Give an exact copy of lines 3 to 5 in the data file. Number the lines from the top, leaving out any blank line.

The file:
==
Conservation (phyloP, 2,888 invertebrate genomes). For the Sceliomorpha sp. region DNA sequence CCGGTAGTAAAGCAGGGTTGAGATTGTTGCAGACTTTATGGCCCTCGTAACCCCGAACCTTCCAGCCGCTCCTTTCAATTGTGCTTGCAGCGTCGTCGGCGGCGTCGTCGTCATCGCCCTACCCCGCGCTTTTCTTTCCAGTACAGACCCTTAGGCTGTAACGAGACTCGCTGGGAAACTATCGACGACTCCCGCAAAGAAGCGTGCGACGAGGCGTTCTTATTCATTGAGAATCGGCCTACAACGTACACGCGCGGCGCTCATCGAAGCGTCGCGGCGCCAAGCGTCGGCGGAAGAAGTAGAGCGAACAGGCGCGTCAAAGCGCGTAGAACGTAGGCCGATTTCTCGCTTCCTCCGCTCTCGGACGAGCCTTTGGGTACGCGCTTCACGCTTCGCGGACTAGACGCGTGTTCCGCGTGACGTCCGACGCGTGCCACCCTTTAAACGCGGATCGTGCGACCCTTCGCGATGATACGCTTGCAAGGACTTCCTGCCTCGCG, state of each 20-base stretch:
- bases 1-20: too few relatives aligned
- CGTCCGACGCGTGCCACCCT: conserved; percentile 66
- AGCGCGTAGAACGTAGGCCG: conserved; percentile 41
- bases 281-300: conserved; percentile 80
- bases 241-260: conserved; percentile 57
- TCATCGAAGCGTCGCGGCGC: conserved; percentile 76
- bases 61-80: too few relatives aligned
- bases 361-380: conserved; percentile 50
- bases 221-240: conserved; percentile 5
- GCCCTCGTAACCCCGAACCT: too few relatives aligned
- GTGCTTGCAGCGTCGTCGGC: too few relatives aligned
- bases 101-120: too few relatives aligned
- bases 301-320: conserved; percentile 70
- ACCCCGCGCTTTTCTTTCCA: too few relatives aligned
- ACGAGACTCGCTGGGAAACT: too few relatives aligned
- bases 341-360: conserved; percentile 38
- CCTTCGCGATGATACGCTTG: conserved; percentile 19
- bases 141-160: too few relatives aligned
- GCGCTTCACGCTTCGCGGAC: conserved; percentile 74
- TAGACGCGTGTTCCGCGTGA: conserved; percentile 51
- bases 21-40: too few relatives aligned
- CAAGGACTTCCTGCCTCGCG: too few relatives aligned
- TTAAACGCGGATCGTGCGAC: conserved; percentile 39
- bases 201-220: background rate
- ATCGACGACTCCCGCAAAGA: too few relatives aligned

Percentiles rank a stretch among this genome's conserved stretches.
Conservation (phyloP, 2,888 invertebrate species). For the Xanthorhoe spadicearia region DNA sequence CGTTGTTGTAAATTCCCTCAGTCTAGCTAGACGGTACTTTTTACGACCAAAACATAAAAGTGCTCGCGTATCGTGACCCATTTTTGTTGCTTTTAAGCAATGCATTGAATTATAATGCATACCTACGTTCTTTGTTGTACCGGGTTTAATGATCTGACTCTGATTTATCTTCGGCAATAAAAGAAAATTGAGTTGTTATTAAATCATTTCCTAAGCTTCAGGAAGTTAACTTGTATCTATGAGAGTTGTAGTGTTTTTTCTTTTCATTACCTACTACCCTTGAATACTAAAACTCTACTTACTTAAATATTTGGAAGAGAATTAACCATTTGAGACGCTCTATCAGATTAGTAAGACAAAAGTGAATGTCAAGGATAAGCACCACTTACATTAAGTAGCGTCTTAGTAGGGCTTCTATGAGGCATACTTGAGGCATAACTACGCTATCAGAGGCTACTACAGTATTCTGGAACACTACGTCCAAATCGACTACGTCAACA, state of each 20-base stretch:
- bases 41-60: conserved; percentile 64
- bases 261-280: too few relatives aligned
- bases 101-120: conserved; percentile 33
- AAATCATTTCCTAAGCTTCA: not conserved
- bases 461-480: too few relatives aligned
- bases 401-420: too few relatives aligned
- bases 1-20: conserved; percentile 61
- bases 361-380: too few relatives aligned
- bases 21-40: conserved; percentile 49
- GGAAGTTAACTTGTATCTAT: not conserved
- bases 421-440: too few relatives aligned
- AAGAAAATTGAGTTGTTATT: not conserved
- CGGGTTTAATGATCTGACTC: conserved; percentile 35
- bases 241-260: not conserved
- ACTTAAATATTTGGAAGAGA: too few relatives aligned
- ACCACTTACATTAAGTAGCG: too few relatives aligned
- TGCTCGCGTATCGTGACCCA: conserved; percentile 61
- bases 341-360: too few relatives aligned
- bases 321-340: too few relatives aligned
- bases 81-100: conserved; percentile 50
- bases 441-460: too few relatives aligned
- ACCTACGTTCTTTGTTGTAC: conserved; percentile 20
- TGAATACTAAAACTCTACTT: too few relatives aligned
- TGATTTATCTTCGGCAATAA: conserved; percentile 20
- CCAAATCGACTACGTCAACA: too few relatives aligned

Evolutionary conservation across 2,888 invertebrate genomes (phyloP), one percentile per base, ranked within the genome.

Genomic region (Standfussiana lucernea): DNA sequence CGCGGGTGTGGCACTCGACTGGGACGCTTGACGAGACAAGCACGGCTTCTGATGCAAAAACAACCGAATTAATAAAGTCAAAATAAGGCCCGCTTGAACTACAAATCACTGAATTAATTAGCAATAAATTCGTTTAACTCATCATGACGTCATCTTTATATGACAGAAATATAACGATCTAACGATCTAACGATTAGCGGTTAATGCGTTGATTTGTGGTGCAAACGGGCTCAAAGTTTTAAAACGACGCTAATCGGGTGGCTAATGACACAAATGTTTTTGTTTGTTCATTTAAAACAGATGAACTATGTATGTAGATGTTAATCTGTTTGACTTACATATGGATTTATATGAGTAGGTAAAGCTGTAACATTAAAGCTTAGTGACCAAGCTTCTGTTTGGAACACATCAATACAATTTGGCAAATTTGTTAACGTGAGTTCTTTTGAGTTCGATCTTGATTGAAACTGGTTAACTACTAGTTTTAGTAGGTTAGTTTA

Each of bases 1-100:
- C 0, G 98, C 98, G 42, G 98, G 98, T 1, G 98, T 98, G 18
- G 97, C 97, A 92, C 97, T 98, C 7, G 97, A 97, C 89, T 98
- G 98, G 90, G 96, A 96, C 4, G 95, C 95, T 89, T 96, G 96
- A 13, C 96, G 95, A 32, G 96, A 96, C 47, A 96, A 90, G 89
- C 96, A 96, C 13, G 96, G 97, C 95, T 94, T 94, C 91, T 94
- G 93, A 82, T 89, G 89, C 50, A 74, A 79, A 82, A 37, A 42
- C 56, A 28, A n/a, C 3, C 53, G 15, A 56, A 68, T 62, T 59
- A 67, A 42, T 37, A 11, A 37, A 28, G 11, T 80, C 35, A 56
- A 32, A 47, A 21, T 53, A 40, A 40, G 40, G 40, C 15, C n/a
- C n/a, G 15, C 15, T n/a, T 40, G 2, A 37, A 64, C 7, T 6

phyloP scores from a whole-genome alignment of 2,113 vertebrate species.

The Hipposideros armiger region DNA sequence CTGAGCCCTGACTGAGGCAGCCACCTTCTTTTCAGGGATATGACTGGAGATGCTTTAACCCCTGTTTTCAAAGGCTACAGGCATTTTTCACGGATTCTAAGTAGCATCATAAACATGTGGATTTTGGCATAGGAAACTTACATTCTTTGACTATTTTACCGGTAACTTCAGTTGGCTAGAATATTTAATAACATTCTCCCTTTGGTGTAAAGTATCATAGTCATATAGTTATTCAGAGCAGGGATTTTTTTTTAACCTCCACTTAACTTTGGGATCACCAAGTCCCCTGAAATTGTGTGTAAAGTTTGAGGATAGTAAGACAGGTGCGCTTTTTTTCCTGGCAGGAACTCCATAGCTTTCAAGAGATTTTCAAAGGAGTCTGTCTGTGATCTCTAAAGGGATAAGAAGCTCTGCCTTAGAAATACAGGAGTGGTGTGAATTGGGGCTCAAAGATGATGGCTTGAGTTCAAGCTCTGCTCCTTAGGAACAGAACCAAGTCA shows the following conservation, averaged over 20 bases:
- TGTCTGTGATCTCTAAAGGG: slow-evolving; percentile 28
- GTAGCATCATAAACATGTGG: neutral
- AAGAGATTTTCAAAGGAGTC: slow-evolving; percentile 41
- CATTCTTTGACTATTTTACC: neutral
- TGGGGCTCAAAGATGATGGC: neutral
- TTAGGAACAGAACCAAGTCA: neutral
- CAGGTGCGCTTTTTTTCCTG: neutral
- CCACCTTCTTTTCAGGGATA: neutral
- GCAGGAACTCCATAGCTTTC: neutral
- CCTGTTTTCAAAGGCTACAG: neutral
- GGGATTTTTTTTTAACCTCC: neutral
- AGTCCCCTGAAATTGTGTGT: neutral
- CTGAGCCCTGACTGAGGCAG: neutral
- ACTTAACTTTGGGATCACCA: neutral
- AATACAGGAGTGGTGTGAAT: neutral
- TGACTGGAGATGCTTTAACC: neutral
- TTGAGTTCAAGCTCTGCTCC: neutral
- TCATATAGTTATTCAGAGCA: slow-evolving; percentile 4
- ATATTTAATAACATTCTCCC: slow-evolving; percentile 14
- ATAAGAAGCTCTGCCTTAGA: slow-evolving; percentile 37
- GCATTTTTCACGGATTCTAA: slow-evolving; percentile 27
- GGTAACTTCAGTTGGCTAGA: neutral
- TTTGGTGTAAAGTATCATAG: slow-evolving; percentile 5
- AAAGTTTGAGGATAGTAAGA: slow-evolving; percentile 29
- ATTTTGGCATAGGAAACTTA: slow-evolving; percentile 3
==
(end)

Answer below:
- CGTCCGACGCGTGCCACCCT: conserved; percentile 66
- AGCGCGTAGAACGTAGGCCG: conserved; percentile 41
- bases 281-300: conserved; percentile 80